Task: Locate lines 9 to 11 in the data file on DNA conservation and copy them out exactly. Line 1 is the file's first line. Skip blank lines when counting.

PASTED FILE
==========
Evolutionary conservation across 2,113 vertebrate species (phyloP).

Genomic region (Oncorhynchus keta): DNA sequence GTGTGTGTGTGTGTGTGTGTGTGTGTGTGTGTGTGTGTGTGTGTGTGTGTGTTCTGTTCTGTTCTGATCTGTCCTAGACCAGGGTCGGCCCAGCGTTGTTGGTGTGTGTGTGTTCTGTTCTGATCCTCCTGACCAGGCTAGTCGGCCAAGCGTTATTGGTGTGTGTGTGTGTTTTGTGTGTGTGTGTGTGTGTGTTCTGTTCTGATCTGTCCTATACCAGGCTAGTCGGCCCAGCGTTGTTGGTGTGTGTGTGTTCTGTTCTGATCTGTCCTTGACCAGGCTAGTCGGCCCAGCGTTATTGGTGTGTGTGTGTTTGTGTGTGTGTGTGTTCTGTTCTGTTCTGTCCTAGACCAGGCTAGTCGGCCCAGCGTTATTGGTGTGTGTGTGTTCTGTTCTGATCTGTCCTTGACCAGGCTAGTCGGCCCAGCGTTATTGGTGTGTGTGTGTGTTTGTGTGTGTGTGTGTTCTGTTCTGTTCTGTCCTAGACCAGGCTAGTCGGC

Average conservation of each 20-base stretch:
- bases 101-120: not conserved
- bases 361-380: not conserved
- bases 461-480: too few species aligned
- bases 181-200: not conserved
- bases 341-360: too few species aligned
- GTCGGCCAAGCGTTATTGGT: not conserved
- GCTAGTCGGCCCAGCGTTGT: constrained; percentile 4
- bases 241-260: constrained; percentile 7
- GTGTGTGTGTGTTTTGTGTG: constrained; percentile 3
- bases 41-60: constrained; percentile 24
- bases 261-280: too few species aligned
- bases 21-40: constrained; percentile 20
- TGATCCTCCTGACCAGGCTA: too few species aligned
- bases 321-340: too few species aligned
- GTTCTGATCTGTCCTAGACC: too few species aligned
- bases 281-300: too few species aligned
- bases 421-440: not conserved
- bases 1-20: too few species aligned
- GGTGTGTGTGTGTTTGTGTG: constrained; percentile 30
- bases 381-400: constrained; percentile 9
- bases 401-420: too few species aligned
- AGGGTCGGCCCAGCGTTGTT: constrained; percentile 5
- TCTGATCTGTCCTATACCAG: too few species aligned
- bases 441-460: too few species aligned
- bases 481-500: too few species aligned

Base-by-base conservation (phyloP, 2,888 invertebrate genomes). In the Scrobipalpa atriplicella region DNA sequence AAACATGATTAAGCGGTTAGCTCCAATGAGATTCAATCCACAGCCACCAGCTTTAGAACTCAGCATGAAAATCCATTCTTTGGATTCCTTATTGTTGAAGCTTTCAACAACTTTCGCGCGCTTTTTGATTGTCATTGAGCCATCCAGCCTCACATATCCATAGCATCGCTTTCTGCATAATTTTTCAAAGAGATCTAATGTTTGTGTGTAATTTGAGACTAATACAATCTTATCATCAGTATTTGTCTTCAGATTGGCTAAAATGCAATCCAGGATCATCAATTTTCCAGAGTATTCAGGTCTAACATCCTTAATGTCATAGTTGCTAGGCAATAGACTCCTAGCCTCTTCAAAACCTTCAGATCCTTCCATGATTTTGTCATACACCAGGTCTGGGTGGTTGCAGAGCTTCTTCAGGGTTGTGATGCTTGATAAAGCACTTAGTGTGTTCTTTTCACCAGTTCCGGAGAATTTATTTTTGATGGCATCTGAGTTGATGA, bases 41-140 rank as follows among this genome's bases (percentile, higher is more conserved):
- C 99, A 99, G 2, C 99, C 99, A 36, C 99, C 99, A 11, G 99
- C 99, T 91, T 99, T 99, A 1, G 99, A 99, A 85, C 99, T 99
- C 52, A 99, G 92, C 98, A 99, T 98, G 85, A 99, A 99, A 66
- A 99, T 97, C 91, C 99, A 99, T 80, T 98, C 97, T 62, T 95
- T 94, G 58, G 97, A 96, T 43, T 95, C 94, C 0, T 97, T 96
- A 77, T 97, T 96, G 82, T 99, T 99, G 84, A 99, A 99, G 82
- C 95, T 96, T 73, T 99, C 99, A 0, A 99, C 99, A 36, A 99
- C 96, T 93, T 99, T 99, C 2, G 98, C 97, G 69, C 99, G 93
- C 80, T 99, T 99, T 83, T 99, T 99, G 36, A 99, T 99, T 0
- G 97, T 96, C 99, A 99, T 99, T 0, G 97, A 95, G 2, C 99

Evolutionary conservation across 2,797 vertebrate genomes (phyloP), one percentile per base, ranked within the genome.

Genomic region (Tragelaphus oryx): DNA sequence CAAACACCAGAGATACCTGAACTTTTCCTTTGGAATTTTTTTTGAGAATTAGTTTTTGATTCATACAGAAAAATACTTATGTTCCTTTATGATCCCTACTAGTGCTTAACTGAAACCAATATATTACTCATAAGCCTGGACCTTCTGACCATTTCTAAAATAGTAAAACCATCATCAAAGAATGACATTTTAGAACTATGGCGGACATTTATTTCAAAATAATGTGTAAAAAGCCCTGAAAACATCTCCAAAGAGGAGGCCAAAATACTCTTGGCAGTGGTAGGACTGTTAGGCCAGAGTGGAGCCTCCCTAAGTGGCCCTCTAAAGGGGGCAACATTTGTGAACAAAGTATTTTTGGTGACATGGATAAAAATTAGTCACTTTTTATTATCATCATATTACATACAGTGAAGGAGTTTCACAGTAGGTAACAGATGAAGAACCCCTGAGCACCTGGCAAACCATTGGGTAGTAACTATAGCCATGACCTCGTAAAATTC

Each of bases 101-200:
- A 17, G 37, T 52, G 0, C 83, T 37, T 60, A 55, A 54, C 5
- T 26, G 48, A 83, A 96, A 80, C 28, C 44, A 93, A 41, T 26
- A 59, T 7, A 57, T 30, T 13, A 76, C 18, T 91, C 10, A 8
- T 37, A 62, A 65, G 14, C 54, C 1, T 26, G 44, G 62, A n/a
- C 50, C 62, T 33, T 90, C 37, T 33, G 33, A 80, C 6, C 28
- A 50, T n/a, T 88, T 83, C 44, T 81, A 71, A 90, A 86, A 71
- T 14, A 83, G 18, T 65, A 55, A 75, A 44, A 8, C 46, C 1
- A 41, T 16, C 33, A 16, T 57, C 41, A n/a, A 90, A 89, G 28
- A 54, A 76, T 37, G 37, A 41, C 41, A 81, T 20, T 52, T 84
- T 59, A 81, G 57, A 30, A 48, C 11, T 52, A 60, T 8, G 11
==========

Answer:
- GTCGGCCAAGCGTTATTGGT: not conserved
- GCTAGTCGGCCCAGCGTTGT: constrained; percentile 4
- bases 241-260: constrained; percentile 7